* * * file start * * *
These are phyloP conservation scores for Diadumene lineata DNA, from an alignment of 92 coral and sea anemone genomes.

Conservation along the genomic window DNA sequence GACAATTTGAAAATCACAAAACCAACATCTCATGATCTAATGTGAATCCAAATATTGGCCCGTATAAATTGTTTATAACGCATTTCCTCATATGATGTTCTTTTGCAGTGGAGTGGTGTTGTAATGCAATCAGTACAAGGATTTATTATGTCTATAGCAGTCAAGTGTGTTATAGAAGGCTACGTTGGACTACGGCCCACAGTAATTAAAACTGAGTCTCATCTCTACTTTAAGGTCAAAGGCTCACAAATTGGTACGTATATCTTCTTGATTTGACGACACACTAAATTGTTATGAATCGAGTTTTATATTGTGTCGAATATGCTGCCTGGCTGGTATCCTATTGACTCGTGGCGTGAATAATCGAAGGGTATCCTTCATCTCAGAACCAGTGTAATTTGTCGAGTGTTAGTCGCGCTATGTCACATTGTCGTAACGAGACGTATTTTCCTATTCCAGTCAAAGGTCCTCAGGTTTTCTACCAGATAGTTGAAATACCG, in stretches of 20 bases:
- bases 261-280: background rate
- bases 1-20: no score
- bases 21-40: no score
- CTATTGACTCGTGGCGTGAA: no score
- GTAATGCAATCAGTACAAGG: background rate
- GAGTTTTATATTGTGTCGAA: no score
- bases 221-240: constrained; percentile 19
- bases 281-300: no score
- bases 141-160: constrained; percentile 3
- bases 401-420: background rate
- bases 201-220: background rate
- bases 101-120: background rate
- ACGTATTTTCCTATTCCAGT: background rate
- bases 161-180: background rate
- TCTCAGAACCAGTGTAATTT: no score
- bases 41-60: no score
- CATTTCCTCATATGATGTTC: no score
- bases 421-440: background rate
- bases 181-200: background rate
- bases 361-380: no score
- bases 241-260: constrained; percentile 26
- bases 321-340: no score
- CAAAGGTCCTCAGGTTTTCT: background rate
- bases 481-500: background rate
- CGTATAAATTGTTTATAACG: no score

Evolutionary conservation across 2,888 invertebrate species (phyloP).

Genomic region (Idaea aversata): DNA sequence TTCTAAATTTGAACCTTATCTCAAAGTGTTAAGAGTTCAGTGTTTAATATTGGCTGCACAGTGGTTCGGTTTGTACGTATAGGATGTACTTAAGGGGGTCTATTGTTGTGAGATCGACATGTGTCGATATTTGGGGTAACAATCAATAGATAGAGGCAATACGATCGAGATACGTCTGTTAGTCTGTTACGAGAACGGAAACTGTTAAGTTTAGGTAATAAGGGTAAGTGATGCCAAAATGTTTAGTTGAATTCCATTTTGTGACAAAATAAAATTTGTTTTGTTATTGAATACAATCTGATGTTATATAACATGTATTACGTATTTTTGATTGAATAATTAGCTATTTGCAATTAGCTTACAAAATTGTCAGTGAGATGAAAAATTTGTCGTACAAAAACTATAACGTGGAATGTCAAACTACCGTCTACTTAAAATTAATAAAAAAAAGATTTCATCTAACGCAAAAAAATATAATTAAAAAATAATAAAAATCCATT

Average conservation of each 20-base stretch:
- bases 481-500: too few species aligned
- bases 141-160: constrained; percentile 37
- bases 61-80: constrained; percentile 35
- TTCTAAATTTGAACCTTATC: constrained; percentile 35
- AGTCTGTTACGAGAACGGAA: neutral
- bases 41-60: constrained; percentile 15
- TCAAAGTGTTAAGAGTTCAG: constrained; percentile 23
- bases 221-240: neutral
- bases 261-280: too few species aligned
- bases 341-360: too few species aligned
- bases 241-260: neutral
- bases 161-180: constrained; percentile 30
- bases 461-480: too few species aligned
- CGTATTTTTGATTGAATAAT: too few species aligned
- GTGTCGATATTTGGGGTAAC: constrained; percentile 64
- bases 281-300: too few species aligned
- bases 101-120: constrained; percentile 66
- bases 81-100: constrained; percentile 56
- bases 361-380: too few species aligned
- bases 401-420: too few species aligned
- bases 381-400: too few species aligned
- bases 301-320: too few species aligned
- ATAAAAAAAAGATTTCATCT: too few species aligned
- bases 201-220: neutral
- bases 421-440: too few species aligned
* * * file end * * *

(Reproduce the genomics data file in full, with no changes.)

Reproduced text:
These are phyloP conservation scores for Diadumene lineata DNA, from an alignment of 92 coral and sea anemone genomes.

Conservation along the genomic window DNA sequence GACAATTTGAAAATCACAAAACCAACATCTCATGATCTAATGTGAATCCAAATATTGGCCCGTATAAATTGTTTATAACGCATTTCCTCATATGATGTTCTTTTGCAGTGGAGTGGTGTTGTAATGCAATCAGTACAAGGATTTATTATGTCTATAGCAGTCAAGTGTGTTATAGAAGGCTACGTTGGACTACGGCCCACAGTAATTAAAACTGAGTCTCATCTCTACTTTAAGGTCAAAGGCTCACAAATTGGTACGTATATCTTCTTGATTTGACGACACACTAAATTGTTATGAATCGAGTTTTATATTGTGTCGAATATGCTGCCTGGCTGGTATCCTATTGACTCGTGGCGTGAATAATCGAAGGGTATCCTTCATCTCAGAACCAGTGTAATTTGTCGAGTGTTAGTCGCGCTATGTCACATTGTCGTAACGAGACGTATTTTCCTATTCCAGTCAAAGGTCCTCAGGTTTTCTACCAGATAGTTGAAATACCG, in stretches of 20 bases:
- bases 261-280: background rate
- bases 1-20: no score
- bases 21-40: no score
- CTATTGACTCGTGGCGTGAA: no score
- GTAATGCAATCAGTACAAGG: background rate
- GAGTTTTATATTGTGTCGAA: no score
- bases 221-240: constrained; percentile 19
- bases 281-300: no score
- bases 141-160: constrained; percentile 3
- bases 401-420: background rate
- bases 201-220: background rate
- bases 101-120: background rate
- ACGTATTTTCCTATTCCAGT: background rate
- bases 161-180: background rate
- TCTCAGAACCAGTGTAATTT: no score
- bases 41-60: no score
- CATTTCCTCATATGATGTTC: no score
- bases 421-440: background rate
- bases 181-200: background rate
- bases 361-380: no score
- bases 241-260: constrained; percentile 26
- bases 321-340: no score
- CAAAGGTCCTCAGGTTTTCT: background rate
- bases 481-500: background rate
- CGTATAAATTGTTTATAACG: no score

Evolutionary conservation across 2,888 invertebrate species (phyloP).

Genomic region (Idaea aversata): DNA sequence TTCTAAATTTGAACCTTATCTCAAAGTGTTAAGAGTTCAGTGTTTAATATTGGCTGCACAGTGGTTCGGTTTGTACGTATAGGATGTACTTAAGGGGGTCTATTGTTGTGAGATCGACATGTGTCGATATTTGGGGTAACAATCAATAGATAGAGGCAATACGATCGAGATACGTCTGTTAGTCTGTTACGAGAACGGAAACTGTTAAGTTTAGGTAATAAGGGTAAGTGATGCCAAAATGTTTAGTTGAATTCCATTTTGTGACAAAATAAAATTTGTTTTGTTATTGAATACAATCTGATGTTATATAACATGTATTACGTATTTTTGATTGAATAATTAGCTATTTGCAATTAGCTTACAAAATTGTCAGTGAGATGAAAAATTTGTCGTACAAAAACTATAACGTGGAATGTCAAACTACCGTCTACTTAAAATTAATAAAAAAAAGATTTCATCTAACGCAAAAAAATATAATTAAAAAATAATAAAAATCCATT

Average conservation of each 20-base stretch:
- bases 481-500: too few species aligned
- bases 141-160: constrained; percentile 37
- bases 61-80: constrained; percentile 35
- TTCTAAATTTGAACCTTATC: constrained; percentile 35
- AGTCTGTTACGAGAACGGAA: neutral
- bases 41-60: constrained; percentile 15
- TCAAAGTGTTAAGAGTTCAG: constrained; percentile 23
- bases 221-240: neutral
- bases 261-280: too few species aligned
- bases 341-360: too few species aligned
- bases 241-260: neutral
- bases 161-180: constrained; percentile 30
- bases 461-480: too few species aligned
- CGTATTTTTGATTGAATAAT: too few species aligned
- GTGTCGATATTTGGGGTAAC: constrained; percentile 64
- bases 281-300: too few species aligned
- bases 101-120: constrained; percentile 66
- bases 81-100: constrained; percentile 56
- bases 361-380: too few species aligned
- bases 401-420: too few species aligned
- bases 381-400: too few species aligned
- bases 301-320: too few species aligned
- ATAAAAAAAAGATTTCATCT: too few species aligned
- bases 201-220: neutral
- bases 421-440: too few species aligned